Gerhardus Stephanos was about to switch on the computer that manages one of the largest model train ecosystems in the Southern Hemisphere. However, just before he could, IT came running in. An apparent “cyber security” event at the company had forced them to shut down all systems. Sounds like a ransomware event, or “losprysware” in Afrikaans…
Can you help solve what happened? Gerhardus really needs the model trains up and running again…
NOTE AND TIPS:
In this challenge, you’ll be tasked to investigate events on a compromised host.
These events were orchestrated using known TTPs used by attackers in current Ransomware attacks.
Please be aware that malicious domains contained in the logs could still be live, and should be treated with the necessary caution. The same goes for malicious powershell scripts etc.
Want to read more on real world intrusions? Check out the great work from the folks over at https://thedfirreport.com/
HOW IT WORKS:
If you haven’t previously, sign up for an account via the following Google form: SIGN UP
Once registered, you’ll receive instructions on how to access the CTF system via email. When you sign up, you’ll get 500 points as a gift. No questions asked.
For this investigation, you will be presented with 30 questions relating to the incident together with a set of triage data from a host you are required to investigate.
Each question is worth 100 points. This means, there are 3,000 points up for grabs in the DikBek investigation.
Getting stuck? Each question has a hint that will help you to the correct answer. But, use it wisely as a hint will deduct 50 points.
Like guessing answers? Each wrong answer will result in a penalty of 10 points.
In Question 1, you will get a download link for your evidence.
The download is for a 8MB zip archive named INV_Losprys_Triage.zip (MD5: 786bce79419767fd7c4649a76e5fa7fd)
This archive contains the following two archives:
This archive contains all the Windows event logs contained on the host in question.
Luckily, someone installed Sysmon on the host… This data can be processed by any tool of your choosing, or even manually reviewed.
This archive contains a CSV output file after processing all the event logs with the latest version of Eric Zimmerman’s Evtx Explorer (EvtxECmd) You can get more information about the tool here (https://ericzimmerman.github.io/#!index.md)
Note: Best would be to import the CSV file into a tool such as Excel or Eric Zimmerman’s EZViewer tool, available here: https://ericzimmerman.github.io/#!index.md
Make sure to sort it according to date…
It is up to you if you want to reprocess the raw EVTX logs, or use the provided Eventlog Explorer CSV file. Either is sufficient to answer all the questions.
The Maize Train Transport Simulator (MTTS), Bothaville, South Africa.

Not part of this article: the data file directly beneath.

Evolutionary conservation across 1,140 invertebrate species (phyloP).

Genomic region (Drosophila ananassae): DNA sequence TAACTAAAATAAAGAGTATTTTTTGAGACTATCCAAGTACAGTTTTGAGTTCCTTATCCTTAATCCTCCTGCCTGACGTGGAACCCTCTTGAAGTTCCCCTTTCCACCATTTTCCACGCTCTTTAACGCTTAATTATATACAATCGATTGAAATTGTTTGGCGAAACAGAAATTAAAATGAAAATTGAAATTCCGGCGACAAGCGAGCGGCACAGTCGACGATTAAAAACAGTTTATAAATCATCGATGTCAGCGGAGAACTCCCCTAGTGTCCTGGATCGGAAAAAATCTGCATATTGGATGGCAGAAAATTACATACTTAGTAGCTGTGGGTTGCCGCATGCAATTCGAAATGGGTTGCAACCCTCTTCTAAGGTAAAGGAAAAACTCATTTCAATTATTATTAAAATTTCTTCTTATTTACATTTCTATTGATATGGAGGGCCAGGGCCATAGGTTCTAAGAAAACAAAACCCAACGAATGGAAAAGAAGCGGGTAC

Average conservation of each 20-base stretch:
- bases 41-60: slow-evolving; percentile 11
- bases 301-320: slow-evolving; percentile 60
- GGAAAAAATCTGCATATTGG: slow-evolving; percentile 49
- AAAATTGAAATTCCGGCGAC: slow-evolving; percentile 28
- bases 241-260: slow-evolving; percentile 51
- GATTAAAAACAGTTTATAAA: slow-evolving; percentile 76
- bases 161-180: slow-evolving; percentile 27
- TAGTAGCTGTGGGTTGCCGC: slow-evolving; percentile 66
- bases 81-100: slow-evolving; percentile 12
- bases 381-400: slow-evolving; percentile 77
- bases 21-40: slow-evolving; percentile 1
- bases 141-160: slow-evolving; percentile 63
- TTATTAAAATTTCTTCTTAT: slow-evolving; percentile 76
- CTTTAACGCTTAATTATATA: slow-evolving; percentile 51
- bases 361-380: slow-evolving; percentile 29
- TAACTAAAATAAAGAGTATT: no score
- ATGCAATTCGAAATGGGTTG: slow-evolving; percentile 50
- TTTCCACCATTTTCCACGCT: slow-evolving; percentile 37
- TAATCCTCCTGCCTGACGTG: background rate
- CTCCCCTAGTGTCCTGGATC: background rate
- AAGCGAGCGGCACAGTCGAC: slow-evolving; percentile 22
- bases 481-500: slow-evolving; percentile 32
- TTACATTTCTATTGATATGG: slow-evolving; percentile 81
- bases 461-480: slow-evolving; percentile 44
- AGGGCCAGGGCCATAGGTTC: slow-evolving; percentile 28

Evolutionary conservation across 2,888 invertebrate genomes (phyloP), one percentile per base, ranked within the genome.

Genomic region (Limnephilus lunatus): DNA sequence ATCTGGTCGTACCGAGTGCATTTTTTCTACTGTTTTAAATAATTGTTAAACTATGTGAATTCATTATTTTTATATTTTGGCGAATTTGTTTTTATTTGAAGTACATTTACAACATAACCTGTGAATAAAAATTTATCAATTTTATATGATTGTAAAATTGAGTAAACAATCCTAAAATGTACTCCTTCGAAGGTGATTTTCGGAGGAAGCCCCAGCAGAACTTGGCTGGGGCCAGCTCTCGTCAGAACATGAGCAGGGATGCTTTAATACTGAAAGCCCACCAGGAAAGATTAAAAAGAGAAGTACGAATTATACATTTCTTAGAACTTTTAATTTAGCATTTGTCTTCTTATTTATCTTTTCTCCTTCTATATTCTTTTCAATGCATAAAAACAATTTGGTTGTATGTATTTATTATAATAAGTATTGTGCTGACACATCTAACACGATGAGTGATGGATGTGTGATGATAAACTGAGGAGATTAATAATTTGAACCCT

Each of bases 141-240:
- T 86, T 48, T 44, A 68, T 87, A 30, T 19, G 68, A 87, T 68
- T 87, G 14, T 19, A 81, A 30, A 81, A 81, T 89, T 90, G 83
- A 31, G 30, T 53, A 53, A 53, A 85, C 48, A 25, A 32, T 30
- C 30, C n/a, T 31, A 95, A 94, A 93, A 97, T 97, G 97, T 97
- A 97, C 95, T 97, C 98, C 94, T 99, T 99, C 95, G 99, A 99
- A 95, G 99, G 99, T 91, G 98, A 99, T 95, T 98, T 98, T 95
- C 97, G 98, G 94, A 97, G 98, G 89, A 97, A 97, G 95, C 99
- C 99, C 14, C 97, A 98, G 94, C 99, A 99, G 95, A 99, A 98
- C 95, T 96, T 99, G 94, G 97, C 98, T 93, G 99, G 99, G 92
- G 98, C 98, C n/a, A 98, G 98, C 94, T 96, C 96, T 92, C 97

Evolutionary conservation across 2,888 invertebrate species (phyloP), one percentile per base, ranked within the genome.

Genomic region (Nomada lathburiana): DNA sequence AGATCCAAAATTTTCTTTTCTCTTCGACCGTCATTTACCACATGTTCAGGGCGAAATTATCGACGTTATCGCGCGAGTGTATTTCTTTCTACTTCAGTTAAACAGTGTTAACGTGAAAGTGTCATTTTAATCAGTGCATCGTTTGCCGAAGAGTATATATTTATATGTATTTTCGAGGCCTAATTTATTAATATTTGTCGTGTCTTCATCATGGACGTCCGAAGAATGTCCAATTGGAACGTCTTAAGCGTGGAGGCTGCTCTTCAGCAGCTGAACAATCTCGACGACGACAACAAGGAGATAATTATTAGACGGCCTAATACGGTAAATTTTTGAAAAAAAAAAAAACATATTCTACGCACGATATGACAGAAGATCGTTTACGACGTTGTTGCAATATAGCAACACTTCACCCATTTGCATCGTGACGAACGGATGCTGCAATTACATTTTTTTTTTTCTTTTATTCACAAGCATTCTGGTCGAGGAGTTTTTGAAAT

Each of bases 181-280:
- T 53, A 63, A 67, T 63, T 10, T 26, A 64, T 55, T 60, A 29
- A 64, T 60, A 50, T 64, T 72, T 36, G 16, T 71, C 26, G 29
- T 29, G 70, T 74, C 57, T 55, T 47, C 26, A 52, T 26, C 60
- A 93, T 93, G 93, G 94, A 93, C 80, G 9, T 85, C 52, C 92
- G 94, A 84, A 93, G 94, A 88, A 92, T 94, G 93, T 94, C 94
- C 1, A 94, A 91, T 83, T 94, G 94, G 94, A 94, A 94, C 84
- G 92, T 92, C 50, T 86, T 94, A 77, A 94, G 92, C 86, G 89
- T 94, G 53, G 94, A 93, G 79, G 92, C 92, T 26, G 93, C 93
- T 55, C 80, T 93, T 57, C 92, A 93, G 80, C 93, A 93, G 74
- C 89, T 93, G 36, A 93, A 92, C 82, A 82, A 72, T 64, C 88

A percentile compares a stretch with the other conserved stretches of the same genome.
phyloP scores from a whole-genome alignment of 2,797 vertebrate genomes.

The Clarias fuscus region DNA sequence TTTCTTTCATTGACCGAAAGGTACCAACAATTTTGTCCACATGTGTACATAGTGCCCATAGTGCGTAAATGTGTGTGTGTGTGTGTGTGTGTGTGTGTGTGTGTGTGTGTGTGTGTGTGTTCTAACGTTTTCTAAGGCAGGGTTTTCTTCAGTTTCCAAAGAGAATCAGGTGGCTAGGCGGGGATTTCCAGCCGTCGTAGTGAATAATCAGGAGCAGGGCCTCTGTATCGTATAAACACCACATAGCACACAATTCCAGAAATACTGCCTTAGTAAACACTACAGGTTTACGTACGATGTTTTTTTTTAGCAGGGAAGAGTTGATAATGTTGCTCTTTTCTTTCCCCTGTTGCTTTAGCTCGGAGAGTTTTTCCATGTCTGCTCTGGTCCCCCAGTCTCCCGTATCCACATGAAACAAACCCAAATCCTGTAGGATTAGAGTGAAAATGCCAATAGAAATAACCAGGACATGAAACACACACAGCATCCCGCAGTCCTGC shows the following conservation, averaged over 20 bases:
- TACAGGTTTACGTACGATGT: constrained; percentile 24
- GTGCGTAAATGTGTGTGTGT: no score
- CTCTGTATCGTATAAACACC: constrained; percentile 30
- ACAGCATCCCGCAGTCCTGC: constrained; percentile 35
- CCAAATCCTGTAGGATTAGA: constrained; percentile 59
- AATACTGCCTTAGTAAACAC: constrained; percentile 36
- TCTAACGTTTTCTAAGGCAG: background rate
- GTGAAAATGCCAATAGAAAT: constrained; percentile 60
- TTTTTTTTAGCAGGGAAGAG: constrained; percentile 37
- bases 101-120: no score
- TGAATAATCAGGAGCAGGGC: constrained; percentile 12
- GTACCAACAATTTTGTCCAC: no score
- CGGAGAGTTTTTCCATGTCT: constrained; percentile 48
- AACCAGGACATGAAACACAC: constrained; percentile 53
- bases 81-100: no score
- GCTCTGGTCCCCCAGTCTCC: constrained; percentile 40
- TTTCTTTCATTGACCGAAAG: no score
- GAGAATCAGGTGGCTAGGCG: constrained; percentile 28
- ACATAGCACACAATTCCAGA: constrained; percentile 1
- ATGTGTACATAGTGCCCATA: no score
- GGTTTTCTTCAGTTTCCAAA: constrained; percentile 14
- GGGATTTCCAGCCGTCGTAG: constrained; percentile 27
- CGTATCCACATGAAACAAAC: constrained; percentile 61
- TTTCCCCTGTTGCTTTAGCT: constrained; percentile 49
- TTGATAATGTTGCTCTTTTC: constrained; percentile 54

Gerhardus Stephanos has been the manager of the Maize Train Transport Simulator (MTTS) for the past 5 years. MTTS has been a very successful public-private partnership between the Bothaville Maize Transport association and the South African government.
The MTTS system started as a fully-fledged train simulator, using model trains to simulate optimizations in the loading and transporting of maize products.
Due to it becoming one of the largest working model train simulators in the Southern Hemisphere, its allure as a tourist attraction also grew exponentially. Recently, the MTTS Youtube live stream which shows the trains in action reached the 1 million subscriber mark. Needless to say, the continuous operation of the entire model train ecosystem at MTTS is of utmost importance.
On Monday, 24 July 2021, Gerhardus reported for duty shortly after 08:00. Instead of the usual site of trains whirring by in the simulation arena, he was met with deafening silence.
“That’s odd” he thought as he walked over to his desk to take a look at the controller computer. It was shut down. Just as he was about to switch it on, someone from IT ran in, hands waving, shouting at him to leave it off.
Long story short, there appears to have been some sort of “cyber security” event that took place at MTTS. Some even whispered that it could be Cyber War.
Either way, you, the trusty analyst, have been tasked to investigate what happened. Based on some keen analytical work, you’ve been able to narrow the cause of the incident down to a single system and are now in a position to start analyzing the provided event logs from the host. Luckily for you, Sysmon was running on that host (nudge nudge wink wink).
For your triage, you’ve been provided with all the Windows Eventlogs from the host.
Can you successfully answer all the questions and give the ‘all clear’ to the board so that the train simulator can start running again?